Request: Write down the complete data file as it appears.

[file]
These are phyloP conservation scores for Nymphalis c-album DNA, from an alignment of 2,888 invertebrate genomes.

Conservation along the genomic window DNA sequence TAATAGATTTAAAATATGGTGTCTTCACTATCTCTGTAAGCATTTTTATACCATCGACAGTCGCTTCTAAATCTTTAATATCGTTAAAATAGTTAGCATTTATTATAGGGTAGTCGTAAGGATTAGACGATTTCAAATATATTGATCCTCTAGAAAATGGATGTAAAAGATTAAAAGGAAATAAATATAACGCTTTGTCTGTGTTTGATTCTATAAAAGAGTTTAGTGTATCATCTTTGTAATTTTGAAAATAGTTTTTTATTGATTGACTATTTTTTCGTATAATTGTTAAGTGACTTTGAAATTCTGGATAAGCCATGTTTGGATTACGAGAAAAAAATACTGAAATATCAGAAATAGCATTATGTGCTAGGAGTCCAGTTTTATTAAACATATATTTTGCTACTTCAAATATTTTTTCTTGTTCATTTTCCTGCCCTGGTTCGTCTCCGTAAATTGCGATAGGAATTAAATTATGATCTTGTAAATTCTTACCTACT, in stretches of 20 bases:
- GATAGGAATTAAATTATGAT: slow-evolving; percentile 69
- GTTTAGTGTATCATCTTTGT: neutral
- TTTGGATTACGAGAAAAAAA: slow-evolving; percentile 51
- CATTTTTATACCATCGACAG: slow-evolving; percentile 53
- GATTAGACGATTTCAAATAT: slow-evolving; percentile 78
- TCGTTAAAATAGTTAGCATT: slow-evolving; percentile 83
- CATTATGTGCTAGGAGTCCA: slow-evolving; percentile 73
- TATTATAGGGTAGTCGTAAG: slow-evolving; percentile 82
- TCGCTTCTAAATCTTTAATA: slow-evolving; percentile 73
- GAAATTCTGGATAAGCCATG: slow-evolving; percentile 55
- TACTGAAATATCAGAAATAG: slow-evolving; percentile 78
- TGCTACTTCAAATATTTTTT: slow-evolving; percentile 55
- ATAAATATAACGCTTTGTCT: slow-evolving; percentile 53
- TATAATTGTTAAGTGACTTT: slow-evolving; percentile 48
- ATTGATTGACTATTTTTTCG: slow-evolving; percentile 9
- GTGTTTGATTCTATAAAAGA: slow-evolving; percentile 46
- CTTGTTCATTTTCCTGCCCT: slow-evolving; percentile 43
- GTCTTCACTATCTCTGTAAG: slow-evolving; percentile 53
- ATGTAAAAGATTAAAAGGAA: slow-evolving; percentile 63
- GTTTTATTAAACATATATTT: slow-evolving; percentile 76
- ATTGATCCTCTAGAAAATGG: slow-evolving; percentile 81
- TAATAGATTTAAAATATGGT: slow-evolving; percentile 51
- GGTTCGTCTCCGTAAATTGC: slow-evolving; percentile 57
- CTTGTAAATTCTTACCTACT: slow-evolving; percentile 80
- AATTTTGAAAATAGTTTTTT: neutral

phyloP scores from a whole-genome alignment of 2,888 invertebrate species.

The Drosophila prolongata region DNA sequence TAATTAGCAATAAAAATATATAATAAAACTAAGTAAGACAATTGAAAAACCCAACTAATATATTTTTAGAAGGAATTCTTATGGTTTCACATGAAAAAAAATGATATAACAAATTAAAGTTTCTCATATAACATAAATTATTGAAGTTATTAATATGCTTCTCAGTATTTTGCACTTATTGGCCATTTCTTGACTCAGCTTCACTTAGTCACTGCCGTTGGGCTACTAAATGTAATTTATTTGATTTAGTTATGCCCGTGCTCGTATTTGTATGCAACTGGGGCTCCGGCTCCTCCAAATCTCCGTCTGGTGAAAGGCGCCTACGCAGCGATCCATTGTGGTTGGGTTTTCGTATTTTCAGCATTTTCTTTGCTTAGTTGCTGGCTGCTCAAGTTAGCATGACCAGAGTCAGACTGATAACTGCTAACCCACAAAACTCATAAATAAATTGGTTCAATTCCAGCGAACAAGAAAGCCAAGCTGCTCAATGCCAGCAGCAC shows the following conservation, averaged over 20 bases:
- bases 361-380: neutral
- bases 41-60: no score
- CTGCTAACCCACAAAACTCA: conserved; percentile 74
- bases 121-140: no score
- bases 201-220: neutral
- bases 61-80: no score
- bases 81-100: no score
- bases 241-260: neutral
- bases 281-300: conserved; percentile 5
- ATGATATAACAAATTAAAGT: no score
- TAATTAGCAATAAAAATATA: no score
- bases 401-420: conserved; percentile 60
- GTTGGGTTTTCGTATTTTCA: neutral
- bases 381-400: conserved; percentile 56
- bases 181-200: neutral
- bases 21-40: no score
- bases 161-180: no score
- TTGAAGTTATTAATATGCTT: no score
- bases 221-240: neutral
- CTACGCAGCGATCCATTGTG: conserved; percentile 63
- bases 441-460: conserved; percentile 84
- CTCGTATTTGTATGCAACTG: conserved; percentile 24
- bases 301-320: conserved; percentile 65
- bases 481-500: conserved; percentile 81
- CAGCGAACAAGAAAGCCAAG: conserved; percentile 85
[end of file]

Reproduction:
These are phyloP conservation scores for Nymphalis c-album DNA, from an alignment of 2,888 invertebrate genomes.

Conservation along the genomic window DNA sequence TAATAGATTTAAAATATGGTGTCTTCACTATCTCTGTAAGCATTTTTATACCATCGACAGTCGCTTCTAAATCTTTAATATCGTTAAAATAGTTAGCATTTATTATAGGGTAGTCGTAAGGATTAGACGATTTCAAATATATTGATCCTCTAGAAAATGGATGTAAAAGATTAAAAGGAAATAAATATAACGCTTTGTCTGTGTTTGATTCTATAAAAGAGTTTAGTGTATCATCTTTGTAATTTTGAAAATAGTTTTTTATTGATTGACTATTTTTTCGTATAATTGTTAAGTGACTTTGAAATTCTGGATAAGCCATGTTTGGATTACGAGAAAAAAATACTGAAATATCAGAAATAGCATTATGTGCTAGGAGTCCAGTTTTATTAAACATATATTTTGCTACTTCAAATATTTTTTCTTGTTCATTTTCCTGCCCTGGTTCGTCTCCGTAAATTGCGATAGGAATTAAATTATGATCTTGTAAATTCTTACCTACT, in stretches of 20 bases:
- GATAGGAATTAAATTATGAT: slow-evolving; percentile 69
- GTTTAGTGTATCATCTTTGT: neutral
- TTTGGATTACGAGAAAAAAA: slow-evolving; percentile 51
- CATTTTTATACCATCGACAG: slow-evolving; percentile 53
- GATTAGACGATTTCAAATAT: slow-evolving; percentile 78
- TCGTTAAAATAGTTAGCATT: slow-evolving; percentile 83
- CATTATGTGCTAGGAGTCCA: slow-evolving; percentile 73
- TATTATAGGGTAGTCGTAAG: slow-evolving; percentile 82
- TCGCTTCTAAATCTTTAATA: slow-evolving; percentile 73
- GAAATTCTGGATAAGCCATG: slow-evolving; percentile 55
- TACTGAAATATCAGAAATAG: slow-evolving; percentile 78
- TGCTACTTCAAATATTTTTT: slow-evolving; percentile 55
- ATAAATATAACGCTTTGTCT: slow-evolving; percentile 53
- TATAATTGTTAAGTGACTTT: slow-evolving; percentile 48
- ATTGATTGACTATTTTTTCG: slow-evolving; percentile 9
- GTGTTTGATTCTATAAAAGA: slow-evolving; percentile 46
- CTTGTTCATTTTCCTGCCCT: slow-evolving; percentile 43
- GTCTTCACTATCTCTGTAAG: slow-evolving; percentile 53
- ATGTAAAAGATTAAAAGGAA: slow-evolving; percentile 63
- GTTTTATTAAACATATATTT: slow-evolving; percentile 76
- ATTGATCCTCTAGAAAATGG: slow-evolving; percentile 81
- TAATAGATTTAAAATATGGT: slow-evolving; percentile 51
- GGTTCGTCTCCGTAAATTGC: slow-evolving; percentile 57
- CTTGTAAATTCTTACCTACT: slow-evolving; percentile 80
- AATTTTGAAAATAGTTTTTT: neutral

phyloP scores from a whole-genome alignment of 2,888 invertebrate species.

The Drosophila prolongata region DNA sequence TAATTAGCAATAAAAATATATAATAAAACTAAGTAAGACAATTGAAAAACCCAACTAATATATTTTTAGAAGGAATTCTTATGGTTTCACATGAAAAAAAATGATATAACAAATTAAAGTTTCTCATATAACATAAATTATTGAAGTTATTAATATGCTTCTCAGTATTTTGCACTTATTGGCCATTTCTTGACTCAGCTTCACTTAGTCACTGCCGTTGGGCTACTAAATGTAATTTATTTGATTTAGTTATGCCCGTGCTCGTATTTGTATGCAACTGGGGCTCCGGCTCCTCCAAATCTCCGTCTGGTGAAAGGCGCCTACGCAGCGATCCATTGTGGTTGGGTTTTCGTATTTTCAGCATTTTCTTTGCTTAGTTGCTGGCTGCTCAAGTTAGCATGACCAGAGTCAGACTGATAACTGCTAACCCACAAAACTCATAAATAAATTGGTTCAATTCCAGCGAACAAGAAAGCCAAGCTGCTCAATGCCAGCAGCAC shows the following conservation, averaged over 20 bases:
- bases 361-380: neutral
- bases 41-60: no score
- CTGCTAACCCACAAAACTCA: conserved; percentile 74
- bases 121-140: no score
- bases 201-220: neutral
- bases 61-80: no score
- bases 81-100: no score
- bases 241-260: neutral
- bases 281-300: conserved; percentile 5
- ATGATATAACAAATTAAAGT: no score
- TAATTAGCAATAAAAATATA: no score
- bases 401-420: conserved; percentile 60
- GTTGGGTTTTCGTATTTTCA: neutral
- bases 381-400: conserved; percentile 56
- bases 181-200: neutral
- bases 21-40: no score
- bases 161-180: no score
- TTGAAGTTATTAATATGCTT: no score
- bases 221-240: neutral
- CTACGCAGCGATCCATTGTG: conserved; percentile 63
- bases 441-460: conserved; percentile 84
- CTCGTATTTGTATGCAACTG: conserved; percentile 24
- bases 301-320: conserved; percentile 65
- bases 481-500: conserved; percentile 81
- CAGCGAACAAGAAAGCCAAG: conserved; percentile 85